ur homes are no longer simply where we sleep. Our homes are where we work, where we work-out, and where we teach our children. As the voice of the housing industry, go out and tell the story of the KCHBA to those who need to hear it! Ask them to join us in this noble cause. A broader coalition adds more force to our collective voice. We’re strong, but we can always be stronger. During October, you can earn a free future Parade entry or a $1,500 credit toward sponsorship by bringing in at least five new member companies.

The fact is that your annual dues boil down to $1.85 per day. For $1.85 a day, you have access to full breadth and depth of everything the KCHBA and our National Association of Home Builders (NAHB) has to offer. For $1.85 a day, you have access to a professional staff of KCHBA employees solely devoted to promoting, educating, growing, and fighting for your business.


Contact with questions or to request membership materials.


Careers in Construction Month

Simple • Easy • Fast


ctober is Careers in Construction Month, a month-long celebration of the rewarding and well-compensated career paths available in the home building industry. This year brings an added urgency Careers in Construction Month as demand for new homes is skyrocketing but home builders report labor shortages, at the same time as there are millions of Americans looking for work after the havoc wrecked on the economy by the coronavirus pandemic and shutdowns. Builders, trades contractors, Associate members, office workers, business managers…everyone is encouraged to post a photo or video of themselves in their work space on social this month and tag #kchba #careersinconstruction.

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UPCOMING EDUCATION Certified Aging in Place Specialist (CAPS)

Classes are 7:30 a.m.-3:30 p.m. Four dates available for each class- pick what day works for you! Successful completion of CAPS I, II, III is required to earn CAPS designation. NAHB members pay $575 for all three classes; $200 for a single class. Go to for more info and to register. Education questions? Reach out to CAPS I – Marketing and Communicating with the Aging in Place Client Pick one: available Nov. 5, Nov. 6, Dec. 3, Dec. 4 Millions of Americans are living longer and more active lives. Because they are embracing newly found and changing lifestyles, they need to revitalize their home environment. Identifying this burgeoning opportunity and then developing the skills to interact with this market can help you grow your business dramatically. The goal of the course is to equip course participants with the knowledge and tools to effectively market and sell services to the aging in place (AIP) market. CAPS II – Design Concepts for Livable Homes and Aging in Place Pick one: available Nov. 12, Nov. 13, Dec. 10, Dec. 11 The goal of this course is to enable participants to identify common challenges within the home and understand attractive design concepts that create a safe and comfortable environment for clients who want to age in place as well as identify with one or more of these groups: individuals who are not experiencing health issues related to aging, individuals who have a progressive or other condition that requires home modifications or equipment and/or individuals who are dealing with an abrupt or traumatic health-related change. The course also presents various methods and techniques for modifying home design from the perspective of new construction and retrofitting. CAPS III - Details and Solutions for Livable Homes and Aging in Place Pick one: available Nov. 19, Nov. 20, Dec. 17, Dec. 18 This course builds on the CAPS I & II courses (which are prerequisites for this course) by introducing design solution techniques, innovative products and best practices for product installation for CAPS professionals to utilize when creating livable homes in which to Age-In-Place. Participants will engage in hands-on activities from real case studies to apply material learned in all CAPS courses. KCHBA affiliate and primary members belong to NAHB and will receive the member rate. Not sure about your KCHBA membership status? Contact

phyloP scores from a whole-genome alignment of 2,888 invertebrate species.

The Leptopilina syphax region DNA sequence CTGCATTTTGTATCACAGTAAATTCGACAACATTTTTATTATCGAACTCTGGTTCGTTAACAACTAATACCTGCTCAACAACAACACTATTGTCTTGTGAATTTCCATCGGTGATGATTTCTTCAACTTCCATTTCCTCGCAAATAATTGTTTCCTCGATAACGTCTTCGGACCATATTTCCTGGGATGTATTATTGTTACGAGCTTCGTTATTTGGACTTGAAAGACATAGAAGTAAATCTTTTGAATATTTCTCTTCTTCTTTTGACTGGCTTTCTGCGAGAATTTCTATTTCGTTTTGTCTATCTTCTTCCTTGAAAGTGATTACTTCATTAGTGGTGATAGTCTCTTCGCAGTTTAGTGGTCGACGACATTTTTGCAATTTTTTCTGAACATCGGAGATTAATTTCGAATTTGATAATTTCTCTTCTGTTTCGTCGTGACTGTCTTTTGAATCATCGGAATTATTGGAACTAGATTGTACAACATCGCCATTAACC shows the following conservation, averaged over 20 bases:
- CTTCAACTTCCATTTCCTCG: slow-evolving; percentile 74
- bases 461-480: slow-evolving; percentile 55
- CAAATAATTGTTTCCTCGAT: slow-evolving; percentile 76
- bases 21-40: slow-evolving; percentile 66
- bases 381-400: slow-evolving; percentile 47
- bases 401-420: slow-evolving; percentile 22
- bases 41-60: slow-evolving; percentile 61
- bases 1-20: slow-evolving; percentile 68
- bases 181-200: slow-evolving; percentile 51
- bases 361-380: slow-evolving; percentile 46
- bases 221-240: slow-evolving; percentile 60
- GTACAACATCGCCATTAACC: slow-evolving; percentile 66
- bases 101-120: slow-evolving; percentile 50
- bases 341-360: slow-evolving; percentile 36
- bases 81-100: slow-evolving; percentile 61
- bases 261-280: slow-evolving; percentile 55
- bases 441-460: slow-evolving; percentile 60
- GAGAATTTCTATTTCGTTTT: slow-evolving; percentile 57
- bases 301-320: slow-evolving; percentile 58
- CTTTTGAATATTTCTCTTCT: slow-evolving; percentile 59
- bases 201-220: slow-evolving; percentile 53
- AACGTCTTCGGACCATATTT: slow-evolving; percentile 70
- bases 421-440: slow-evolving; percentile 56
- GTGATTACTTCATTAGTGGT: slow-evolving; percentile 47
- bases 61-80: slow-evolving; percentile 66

Meet the 2021 KCHBA Board of Director Candidates Associate At-Large - Elected

Builder – Elected, Missouri South Council

Incumbent - Richard Holtcamp, North American Savings Bank Richard Holtcamp has been actively involved with the KCHBA since 2008. Holtcamp served as an Associate at-large Board member for two consecutive terms beginning in 2014, joining the Board again in 2019. He is an advocate for Associate events, both attending and chairing numerous KCHBA functions over the years, including chairman of the 2018 Clay Shoot. He was the 2017 recipient of the Fred J. Geier Associate of the Year Award. Holtcamp currently serves on the Executive Committee and Finance Committee. NASB has been a KCHBA member since 1964. Holtcamp and NASB are longtime annual sponsors currently at the Silver level.

Justin Pfeifer, Pfeifer Homes Justin Pfeifer is a current Board member. Pfeifer served as the 2017 and 2019 Parade of Homes Committee chair. He served as co-chair for the 2017 Missouri South Council and was chairman in 2018. Pfeifer is also active within the HBA Foundation committee. In 2013, Pfeifer was awarded the inaugural Next Generation Builder award.